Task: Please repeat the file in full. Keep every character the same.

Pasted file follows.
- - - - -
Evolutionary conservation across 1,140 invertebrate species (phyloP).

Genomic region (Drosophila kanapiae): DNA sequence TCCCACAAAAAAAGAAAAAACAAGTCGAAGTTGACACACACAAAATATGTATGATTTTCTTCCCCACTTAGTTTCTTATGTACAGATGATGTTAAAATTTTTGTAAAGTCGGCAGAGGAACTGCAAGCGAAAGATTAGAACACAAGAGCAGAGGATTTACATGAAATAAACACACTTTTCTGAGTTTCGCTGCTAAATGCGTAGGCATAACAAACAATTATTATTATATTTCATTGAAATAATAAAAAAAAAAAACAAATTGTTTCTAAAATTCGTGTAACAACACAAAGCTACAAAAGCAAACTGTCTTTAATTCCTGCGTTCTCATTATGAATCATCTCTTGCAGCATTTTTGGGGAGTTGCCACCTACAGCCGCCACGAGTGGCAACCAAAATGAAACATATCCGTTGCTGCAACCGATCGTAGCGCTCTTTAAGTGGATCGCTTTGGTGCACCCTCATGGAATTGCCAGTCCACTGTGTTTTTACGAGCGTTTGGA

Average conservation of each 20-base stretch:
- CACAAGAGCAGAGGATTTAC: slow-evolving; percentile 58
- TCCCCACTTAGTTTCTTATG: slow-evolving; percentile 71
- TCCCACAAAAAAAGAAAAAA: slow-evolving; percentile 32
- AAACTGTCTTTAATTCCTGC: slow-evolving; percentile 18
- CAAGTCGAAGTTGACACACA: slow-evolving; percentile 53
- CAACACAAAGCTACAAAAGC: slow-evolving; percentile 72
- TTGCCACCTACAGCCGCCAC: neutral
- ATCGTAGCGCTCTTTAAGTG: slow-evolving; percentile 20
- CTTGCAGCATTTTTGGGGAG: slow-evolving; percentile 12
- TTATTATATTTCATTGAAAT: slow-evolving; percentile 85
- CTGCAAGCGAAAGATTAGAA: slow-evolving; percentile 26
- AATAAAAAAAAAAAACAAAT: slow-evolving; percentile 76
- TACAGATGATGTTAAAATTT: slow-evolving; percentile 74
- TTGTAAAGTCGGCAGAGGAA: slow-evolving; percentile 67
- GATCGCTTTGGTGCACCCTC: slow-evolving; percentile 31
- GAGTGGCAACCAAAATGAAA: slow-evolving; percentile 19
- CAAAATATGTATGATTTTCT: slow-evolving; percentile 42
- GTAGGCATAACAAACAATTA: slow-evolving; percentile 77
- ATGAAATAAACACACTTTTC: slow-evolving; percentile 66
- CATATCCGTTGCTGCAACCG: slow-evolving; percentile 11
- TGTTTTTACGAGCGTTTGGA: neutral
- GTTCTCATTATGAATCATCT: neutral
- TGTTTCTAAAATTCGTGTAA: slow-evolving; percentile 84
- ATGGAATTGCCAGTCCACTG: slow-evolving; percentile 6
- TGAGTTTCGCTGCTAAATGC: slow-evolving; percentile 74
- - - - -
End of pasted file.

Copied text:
Evolutionary conservation across 1,140 invertebrate species (phyloP).

Genomic region (Drosophila kanapiae): DNA sequence TCCCACAAAAAAAGAAAAAACAAGTCGAAGTTGACACACACAAAATATGTATGATTTTCTTCCCCACTTAGTTTCTTATGTACAGATGATGTTAAAATTTTTGTAAAGTCGGCAGAGGAACTGCAAGCGAAAGATTAGAACACAAGAGCAGAGGATTTACATGAAATAAACACACTTTTCTGAGTTTCGCTGCTAAATGCGTAGGCATAACAAACAATTATTATTATATTTCATTGAAATAATAAAAAAAAAAAACAAATTGTTTCTAAAATTCGTGTAACAACACAAAGCTACAAAAGCAAACTGTCTTTAATTCCTGCGTTCTCATTATGAATCATCTCTTGCAGCATTTTTGGGGAGTTGCCACCTACAGCCGCCACGAGTGGCAACCAAAATGAAACATATCCGTTGCTGCAACCGATCGTAGCGCTCTTTAAGTGGATCGCTTTGGTGCACCCTCATGGAATTGCCAGTCCACTGTGTTTTTACGAGCGTTTGGA

Average conservation of each 20-base stretch:
- CACAAGAGCAGAGGATTTAC: slow-evolving; percentile 58
- TCCCCACTTAGTTTCTTATG: slow-evolving; percentile 71
- TCCCACAAAAAAAGAAAAAA: slow-evolving; percentile 32
- AAACTGTCTTTAATTCCTGC: slow-evolving; percentile 18
- CAAGTCGAAGTTGACACACA: slow-evolving; percentile 53
- CAACACAAAGCTACAAAAGC: slow-evolving; percentile 72
- TTGCCACCTACAGCCGCCAC: neutral
- ATCGTAGCGCTCTTTAAGTG: slow-evolving; percentile 20
- CTTGCAGCATTTTTGGGGAG: slow-evolving; percentile 12
- TTATTATATTTCATTGAAAT: slow-evolving; percentile 85
- CTGCAAGCGAAAGATTAGAA: slow-evolving; percentile 26
- AATAAAAAAAAAAAACAAAT: slow-evolving; percentile 76
- TACAGATGATGTTAAAATTT: slow-evolving; percentile 74
- TTGTAAAGTCGGCAGAGGAA: slow-evolving; percentile 67
- GATCGCTTTGGTGCACCCTC: slow-evolving; percentile 31
- GAGTGGCAACCAAAATGAAA: slow-evolving; percentile 19
- CAAAATATGTATGATTTTCT: slow-evolving; percentile 42
- GTAGGCATAACAAACAATTA: slow-evolving; percentile 77
- ATGAAATAAACACACTTTTC: slow-evolving; percentile 66
- CATATCCGTTGCTGCAACCG: slow-evolving; percentile 11
- TGTTTTTACGAGCGTTTGGA: neutral
- GTTCTCATTATGAATCATCT: neutral
- TGTTTCTAAAATTCGTGTAA: slow-evolving; percentile 84
- ATGGAATTGCCAGTCCACTG: slow-evolving; percentile 6
- TGAGTTTCGCTGCTAAATGC: slow-evolving; percentile 74